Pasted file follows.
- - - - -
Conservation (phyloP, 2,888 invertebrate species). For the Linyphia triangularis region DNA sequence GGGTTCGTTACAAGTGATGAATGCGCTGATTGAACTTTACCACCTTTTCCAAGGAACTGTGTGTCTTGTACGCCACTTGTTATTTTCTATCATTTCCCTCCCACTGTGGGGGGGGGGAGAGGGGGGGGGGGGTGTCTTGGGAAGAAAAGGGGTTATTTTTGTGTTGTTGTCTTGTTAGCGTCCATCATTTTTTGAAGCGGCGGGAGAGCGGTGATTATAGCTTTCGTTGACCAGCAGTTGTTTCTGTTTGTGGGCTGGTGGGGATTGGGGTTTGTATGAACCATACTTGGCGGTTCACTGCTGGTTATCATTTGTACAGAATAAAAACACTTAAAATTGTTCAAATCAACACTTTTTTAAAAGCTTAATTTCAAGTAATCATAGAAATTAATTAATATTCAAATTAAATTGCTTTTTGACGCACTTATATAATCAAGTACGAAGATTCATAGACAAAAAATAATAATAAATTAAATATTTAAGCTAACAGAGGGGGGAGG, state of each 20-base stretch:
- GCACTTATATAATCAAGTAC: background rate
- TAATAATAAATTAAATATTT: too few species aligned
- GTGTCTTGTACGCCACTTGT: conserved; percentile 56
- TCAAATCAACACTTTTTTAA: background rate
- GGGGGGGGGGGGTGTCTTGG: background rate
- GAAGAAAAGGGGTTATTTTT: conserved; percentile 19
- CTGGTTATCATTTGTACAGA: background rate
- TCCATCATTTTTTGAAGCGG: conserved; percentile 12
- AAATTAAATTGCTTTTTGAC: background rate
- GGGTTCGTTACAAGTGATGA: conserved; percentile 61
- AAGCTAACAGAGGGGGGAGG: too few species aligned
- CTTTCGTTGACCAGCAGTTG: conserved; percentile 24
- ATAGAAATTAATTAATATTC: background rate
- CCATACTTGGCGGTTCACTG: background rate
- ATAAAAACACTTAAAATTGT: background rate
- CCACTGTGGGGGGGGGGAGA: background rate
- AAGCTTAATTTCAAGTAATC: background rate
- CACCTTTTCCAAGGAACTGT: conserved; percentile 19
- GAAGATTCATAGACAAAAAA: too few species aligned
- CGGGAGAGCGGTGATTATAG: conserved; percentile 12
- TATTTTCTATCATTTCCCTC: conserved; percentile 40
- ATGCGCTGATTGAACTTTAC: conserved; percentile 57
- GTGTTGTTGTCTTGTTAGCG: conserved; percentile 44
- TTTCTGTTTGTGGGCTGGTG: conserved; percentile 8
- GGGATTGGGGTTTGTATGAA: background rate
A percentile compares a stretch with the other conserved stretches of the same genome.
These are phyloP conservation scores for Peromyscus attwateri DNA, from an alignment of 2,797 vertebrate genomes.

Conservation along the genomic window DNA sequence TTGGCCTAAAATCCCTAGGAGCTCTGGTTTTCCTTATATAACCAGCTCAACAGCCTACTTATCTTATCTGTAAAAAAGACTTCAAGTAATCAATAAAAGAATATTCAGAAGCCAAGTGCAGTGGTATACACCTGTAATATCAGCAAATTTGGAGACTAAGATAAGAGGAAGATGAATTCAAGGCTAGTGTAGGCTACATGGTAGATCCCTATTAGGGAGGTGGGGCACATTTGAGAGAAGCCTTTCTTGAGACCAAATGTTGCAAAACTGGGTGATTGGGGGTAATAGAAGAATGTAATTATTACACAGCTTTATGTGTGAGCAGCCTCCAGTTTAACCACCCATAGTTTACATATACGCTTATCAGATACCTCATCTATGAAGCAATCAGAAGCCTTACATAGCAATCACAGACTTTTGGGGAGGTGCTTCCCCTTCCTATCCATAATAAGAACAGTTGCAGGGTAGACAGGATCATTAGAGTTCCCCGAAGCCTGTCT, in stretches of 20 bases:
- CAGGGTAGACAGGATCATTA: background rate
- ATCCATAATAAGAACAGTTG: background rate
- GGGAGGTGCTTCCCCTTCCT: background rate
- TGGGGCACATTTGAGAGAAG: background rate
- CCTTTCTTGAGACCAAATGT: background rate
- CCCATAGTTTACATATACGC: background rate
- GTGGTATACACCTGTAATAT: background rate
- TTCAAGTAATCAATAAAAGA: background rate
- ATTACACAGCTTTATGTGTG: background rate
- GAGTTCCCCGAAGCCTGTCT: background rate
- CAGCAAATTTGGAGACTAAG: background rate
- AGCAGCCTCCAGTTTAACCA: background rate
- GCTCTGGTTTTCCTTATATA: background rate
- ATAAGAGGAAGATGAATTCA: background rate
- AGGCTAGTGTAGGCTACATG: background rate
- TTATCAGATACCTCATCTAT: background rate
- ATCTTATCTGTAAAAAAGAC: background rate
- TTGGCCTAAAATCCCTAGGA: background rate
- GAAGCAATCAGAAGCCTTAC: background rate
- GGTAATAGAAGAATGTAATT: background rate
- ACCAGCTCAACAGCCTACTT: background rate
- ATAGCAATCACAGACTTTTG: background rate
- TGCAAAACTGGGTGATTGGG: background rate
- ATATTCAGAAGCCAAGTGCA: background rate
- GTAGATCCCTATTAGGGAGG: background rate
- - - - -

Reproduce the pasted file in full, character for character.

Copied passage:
Conservation (phyloP, 2,888 invertebrate species). For the Linyphia triangularis region DNA sequence GGGTTCGTTACAAGTGATGAATGCGCTGATTGAACTTTACCACCTTTTCCAAGGAACTGTGTGTCTTGTACGCCACTTGTTATTTTCTATCATTTCCCTCCCACTGTGGGGGGGGGGAGAGGGGGGGGGGGGTGTCTTGGGAAGAAAAGGGGTTATTTTTGTGTTGTTGTCTTGTTAGCGTCCATCATTTTTTGAAGCGGCGGGAGAGCGGTGATTATAGCTTTCGTTGACCAGCAGTTGTTTCTGTTTGTGGGCTGGTGGGGATTGGGGTTTGTATGAACCATACTTGGCGGTTCACTGCTGGTTATCATTTGTACAGAATAAAAACACTTAAAATTGTTCAAATCAACACTTTTTTAAAAGCTTAATTTCAAGTAATCATAGAAATTAATTAATATTCAAATTAAATTGCTTTTTGACGCACTTATATAATCAAGTACGAAGATTCATAGACAAAAAATAATAATAAATTAAATATTTAAGCTAACAGAGGGGGGAGG, state of each 20-base stretch:
- GCACTTATATAATCAAGTAC: background rate
- TAATAATAAATTAAATATTT: too few species aligned
- GTGTCTTGTACGCCACTTGT: conserved; percentile 56
- TCAAATCAACACTTTTTTAA: background rate
- GGGGGGGGGGGGTGTCTTGG: background rate
- GAAGAAAAGGGGTTATTTTT: conserved; percentile 19
- CTGGTTATCATTTGTACAGA: background rate
- TCCATCATTTTTTGAAGCGG: conserved; percentile 12
- AAATTAAATTGCTTTTTGAC: background rate
- GGGTTCGTTACAAGTGATGA: conserved; percentile 61
- AAGCTAACAGAGGGGGGAGG: too few species aligned
- CTTTCGTTGACCAGCAGTTG: conserved; percentile 24
- ATAGAAATTAATTAATATTC: background rate
- CCATACTTGGCGGTTCACTG: background rate
- ATAAAAACACTTAAAATTGT: background rate
- CCACTGTGGGGGGGGGGAGA: background rate
- AAGCTTAATTTCAAGTAATC: background rate
- CACCTTTTCCAAGGAACTGT: conserved; percentile 19
- GAAGATTCATAGACAAAAAA: too few species aligned
- CGGGAGAGCGGTGATTATAG: conserved; percentile 12
- TATTTTCTATCATTTCCCTC: conserved; percentile 40
- ATGCGCTGATTGAACTTTAC: conserved; percentile 57
- GTGTTGTTGTCTTGTTAGCG: conserved; percentile 44
- TTTCTGTTTGTGGGCTGGTG: conserved; percentile 8
- GGGATTGGGGTTTGTATGAA: background rate
A percentile compares a stretch with the other conserved stretches of the same genome.
These are phyloP conservation scores for Peromyscus attwateri DNA, from an alignment of 2,797 vertebrate genomes.

Conservation along the genomic window DNA sequence TTGGCCTAAAATCCCTAGGAGCTCTGGTTTTCCTTATATAACCAGCTCAACAGCCTACTTATCTTATCTGTAAAAAAGACTTCAAGTAATCAATAAAAGAATATTCAGAAGCCAAGTGCAGTGGTATACACCTGTAATATCAGCAAATTTGGAGACTAAGATAAGAGGAAGATGAATTCAAGGCTAGTGTAGGCTACATGGTAGATCCCTATTAGGGAGGTGGGGCACATTTGAGAGAAGCCTTTCTTGAGACCAAATGTTGCAAAACTGGGTGATTGGGGGTAATAGAAGAATGTAATTATTACACAGCTTTATGTGTGAGCAGCCTCCAGTTTAACCACCCATAGTTTACATATACGCTTATCAGATACCTCATCTATGAAGCAATCAGAAGCCTTACATAGCAATCACAGACTTTTGGGGAGGTGCTTCCCCTTCCTATCCATAATAAGAACAGTTGCAGGGTAGACAGGATCATTAGAGTTCCCCGAAGCCTGTCT, in stretches of 20 bases:
- CAGGGTAGACAGGATCATTA: background rate
- ATCCATAATAAGAACAGTTG: background rate
- GGGAGGTGCTTCCCCTTCCT: background rate
- TGGGGCACATTTGAGAGAAG: background rate
- CCTTTCTTGAGACCAAATGT: background rate
- CCCATAGTTTACATATACGC: background rate
- GTGGTATACACCTGTAATAT: background rate
- TTCAAGTAATCAATAAAAGA: background rate
- ATTACACAGCTTTATGTGTG: background rate
- GAGTTCCCCGAAGCCTGTCT: background rate
- CAGCAAATTTGGAGACTAAG: background rate
- AGCAGCCTCCAGTTTAACCA: background rate
- GCTCTGGTTTTCCTTATATA: background rate
- ATAAGAGGAAGATGAATTCA: background rate
- AGGCTAGTGTAGGCTACATG: background rate
- TTATCAGATACCTCATCTAT: background rate
- ATCTTATCTGTAAAAAAGAC: background rate
- TTGGCCTAAAATCCCTAGGA: background rate
- GAAGCAATCAGAAGCCTTAC: background rate
- GGTAATAGAAGAATGTAATT: background rate
- ACCAGCTCAACAGCCTACTT: background rate
- ATAGCAATCACAGACTTTTG: background rate
- TGCAAAACTGGGTGATTGGG: background rate
- ATATTCAGAAGCCAAGTGCA: background rate
- GTAGATCCCTATTAGGGAGG: background rate